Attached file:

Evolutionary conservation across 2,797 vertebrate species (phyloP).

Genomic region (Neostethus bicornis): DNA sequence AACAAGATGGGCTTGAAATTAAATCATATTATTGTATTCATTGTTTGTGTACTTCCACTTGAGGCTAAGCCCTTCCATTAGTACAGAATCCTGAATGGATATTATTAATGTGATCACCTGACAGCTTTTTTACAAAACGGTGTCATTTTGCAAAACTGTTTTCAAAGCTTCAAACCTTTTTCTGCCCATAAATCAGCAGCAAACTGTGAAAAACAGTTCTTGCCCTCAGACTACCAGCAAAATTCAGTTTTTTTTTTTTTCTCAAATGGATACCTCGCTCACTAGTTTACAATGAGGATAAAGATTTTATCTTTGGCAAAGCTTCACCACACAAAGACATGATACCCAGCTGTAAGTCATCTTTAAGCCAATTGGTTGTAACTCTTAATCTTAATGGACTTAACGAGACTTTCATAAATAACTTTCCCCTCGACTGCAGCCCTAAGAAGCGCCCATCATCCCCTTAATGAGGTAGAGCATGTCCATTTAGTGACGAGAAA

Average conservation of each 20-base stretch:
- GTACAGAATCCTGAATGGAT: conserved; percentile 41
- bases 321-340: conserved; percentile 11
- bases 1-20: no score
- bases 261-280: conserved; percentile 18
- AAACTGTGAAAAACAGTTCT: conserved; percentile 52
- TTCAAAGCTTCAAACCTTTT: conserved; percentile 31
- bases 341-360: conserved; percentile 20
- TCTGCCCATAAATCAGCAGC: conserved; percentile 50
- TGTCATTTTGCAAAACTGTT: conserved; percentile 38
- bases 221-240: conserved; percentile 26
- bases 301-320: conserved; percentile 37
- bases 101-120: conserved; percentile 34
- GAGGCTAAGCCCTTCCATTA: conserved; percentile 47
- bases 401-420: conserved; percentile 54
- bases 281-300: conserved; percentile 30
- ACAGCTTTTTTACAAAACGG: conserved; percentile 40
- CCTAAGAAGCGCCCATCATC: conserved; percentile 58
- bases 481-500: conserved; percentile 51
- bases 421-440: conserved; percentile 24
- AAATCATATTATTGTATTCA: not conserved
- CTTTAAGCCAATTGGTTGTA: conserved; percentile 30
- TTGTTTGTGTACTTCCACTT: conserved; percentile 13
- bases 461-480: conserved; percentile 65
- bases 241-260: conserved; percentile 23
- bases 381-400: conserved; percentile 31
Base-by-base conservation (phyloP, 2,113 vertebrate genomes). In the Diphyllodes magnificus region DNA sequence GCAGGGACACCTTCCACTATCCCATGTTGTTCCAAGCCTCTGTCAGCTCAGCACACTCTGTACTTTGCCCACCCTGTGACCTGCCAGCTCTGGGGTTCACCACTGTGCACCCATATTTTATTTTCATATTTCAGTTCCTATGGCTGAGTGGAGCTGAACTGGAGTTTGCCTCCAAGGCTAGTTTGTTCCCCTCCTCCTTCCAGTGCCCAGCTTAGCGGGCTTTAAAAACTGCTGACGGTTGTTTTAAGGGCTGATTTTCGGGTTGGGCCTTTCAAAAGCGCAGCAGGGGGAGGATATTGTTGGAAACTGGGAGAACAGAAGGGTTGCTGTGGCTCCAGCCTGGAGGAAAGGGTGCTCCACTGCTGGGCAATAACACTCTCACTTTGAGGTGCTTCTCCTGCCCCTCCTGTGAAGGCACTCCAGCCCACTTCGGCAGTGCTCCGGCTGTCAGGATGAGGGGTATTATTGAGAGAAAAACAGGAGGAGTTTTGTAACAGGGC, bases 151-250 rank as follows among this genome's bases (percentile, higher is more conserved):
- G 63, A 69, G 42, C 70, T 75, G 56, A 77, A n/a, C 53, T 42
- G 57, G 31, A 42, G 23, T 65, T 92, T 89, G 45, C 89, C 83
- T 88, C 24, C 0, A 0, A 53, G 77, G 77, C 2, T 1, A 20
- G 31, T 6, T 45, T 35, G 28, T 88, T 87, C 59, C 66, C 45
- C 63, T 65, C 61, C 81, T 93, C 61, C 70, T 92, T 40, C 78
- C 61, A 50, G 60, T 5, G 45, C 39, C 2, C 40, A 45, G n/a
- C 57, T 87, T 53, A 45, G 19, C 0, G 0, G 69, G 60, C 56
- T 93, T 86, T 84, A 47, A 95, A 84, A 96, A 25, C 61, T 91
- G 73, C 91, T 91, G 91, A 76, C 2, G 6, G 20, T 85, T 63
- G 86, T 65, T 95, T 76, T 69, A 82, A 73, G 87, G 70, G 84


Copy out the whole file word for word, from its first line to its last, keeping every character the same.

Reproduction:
Evolutionary conservation across 2,797 vertebrate species (phyloP).

Genomic region (Neostethus bicornis): DNA sequence AACAAGATGGGCTTGAAATTAAATCATATTATTGTATTCATTGTTTGTGTACTTCCACTTGAGGCTAAGCCCTTCCATTAGTACAGAATCCTGAATGGATATTATTAATGTGATCACCTGACAGCTTTTTTACAAAACGGTGTCATTTTGCAAAACTGTTTTCAAAGCTTCAAACCTTTTTCTGCCCATAAATCAGCAGCAAACTGTGAAAAACAGTTCTTGCCCTCAGACTACCAGCAAAATTCAGTTTTTTTTTTTTTCTCAAATGGATACCTCGCTCACTAGTTTACAATGAGGATAAAGATTTTATCTTTGGCAAAGCTTCACCACACAAAGACATGATACCCAGCTGTAAGTCATCTTTAAGCCAATTGGTTGTAACTCTTAATCTTAATGGACTTAACGAGACTTTCATAAATAACTTTCCCCTCGACTGCAGCCCTAAGAAGCGCCCATCATCCCCTTAATGAGGTAGAGCATGTCCATTTAGTGACGAGAAA

Average conservation of each 20-base stretch:
- GTACAGAATCCTGAATGGAT: conserved; percentile 41
- bases 321-340: conserved; percentile 11
- bases 1-20: no score
- bases 261-280: conserved; percentile 18
- AAACTGTGAAAAACAGTTCT: conserved; percentile 52
- TTCAAAGCTTCAAACCTTTT: conserved; percentile 31
- bases 341-360: conserved; percentile 20
- TCTGCCCATAAATCAGCAGC: conserved; percentile 50
- TGTCATTTTGCAAAACTGTT: conserved; percentile 38
- bases 221-240: conserved; percentile 26
- bases 301-320: conserved; percentile 37
- bases 101-120: conserved; percentile 34
- GAGGCTAAGCCCTTCCATTA: conserved; percentile 47
- bases 401-420: conserved; percentile 54
- bases 281-300: conserved; percentile 30
- ACAGCTTTTTTACAAAACGG: conserved; percentile 40
- CCTAAGAAGCGCCCATCATC: conserved; percentile 58
- bases 481-500: conserved; percentile 51
- bases 421-440: conserved; percentile 24
- AAATCATATTATTGTATTCA: not conserved
- CTTTAAGCCAATTGGTTGTA: conserved; percentile 30
- TTGTTTGTGTACTTCCACTT: conserved; percentile 13
- bases 461-480: conserved; percentile 65
- bases 241-260: conserved; percentile 23
- bases 381-400: conserved; percentile 31
Base-by-base conservation (phyloP, 2,113 vertebrate genomes). In the Diphyllodes magnificus region DNA sequence GCAGGGACACCTTCCACTATCCCATGTTGTTCCAAGCCTCTGTCAGCTCAGCACACTCTGTACTTTGCCCACCCTGTGACCTGCCAGCTCTGGGGTTCACCACTGTGCACCCATATTTTATTTTCATATTTCAGTTCCTATGGCTGAGTGGAGCTGAACTGGAGTTTGCCTCCAAGGCTAGTTTGTTCCCCTCCTCCTTCCAGTGCCCAGCTTAGCGGGCTTTAAAAACTGCTGACGGTTGTTTTAAGGGCTGATTTTCGGGTTGGGCCTTTCAAAAGCGCAGCAGGGGGAGGATATTGTTGGAAACTGGGAGAACAGAAGGGTTGCTGTGGCTCCAGCCTGGAGGAAAGGGTGCTCCACTGCTGGGCAATAACACTCTCACTTTGAGGTGCTTCTCCTGCCCCTCCTGTGAAGGCACTCCAGCCCACTTCGGCAGTGCTCCGGCTGTCAGGATGAGGGGTATTATTGAGAGAAAAACAGGAGGAGTTTTGTAACAGGGC, bases 151-250 rank as follows among this genome's bases (percentile, higher is more conserved):
- G 63, A 69, G 42, C 70, T 75, G 56, A 77, A n/a, C 53, T 42
- G 57, G 31, A 42, G 23, T 65, T 92, T 89, G 45, C 89, C 83
- T 88, C 24, C 0, A 0, A 53, G 77, G 77, C 2, T 1, A 20
- G 31, T 6, T 45, T 35, G 28, T 88, T 87, C 59, C 66, C 45
- C 63, T 65, C 61, C 81, T 93, C 61, C 70, T 92, T 40, C 78
- C 61, A 50, G 60, T 5, G 45, C 39, C 2, C 40, A 45, G n/a
- C 57, T 87, T 53, A 45, G 19, C 0, G 0, G 69, G 60, C 56
- T 93, T 86, T 84, A 47, A 95, A 84, A 96, A 25, C 61, T 91
- G 73, C 91, T 91, G 91, A 76, C 2, G 6, G 20, T 85, T 63
- G 86, T 65, T 95, T 76, T 69, A 82, A 73, G 87, G 70, G 84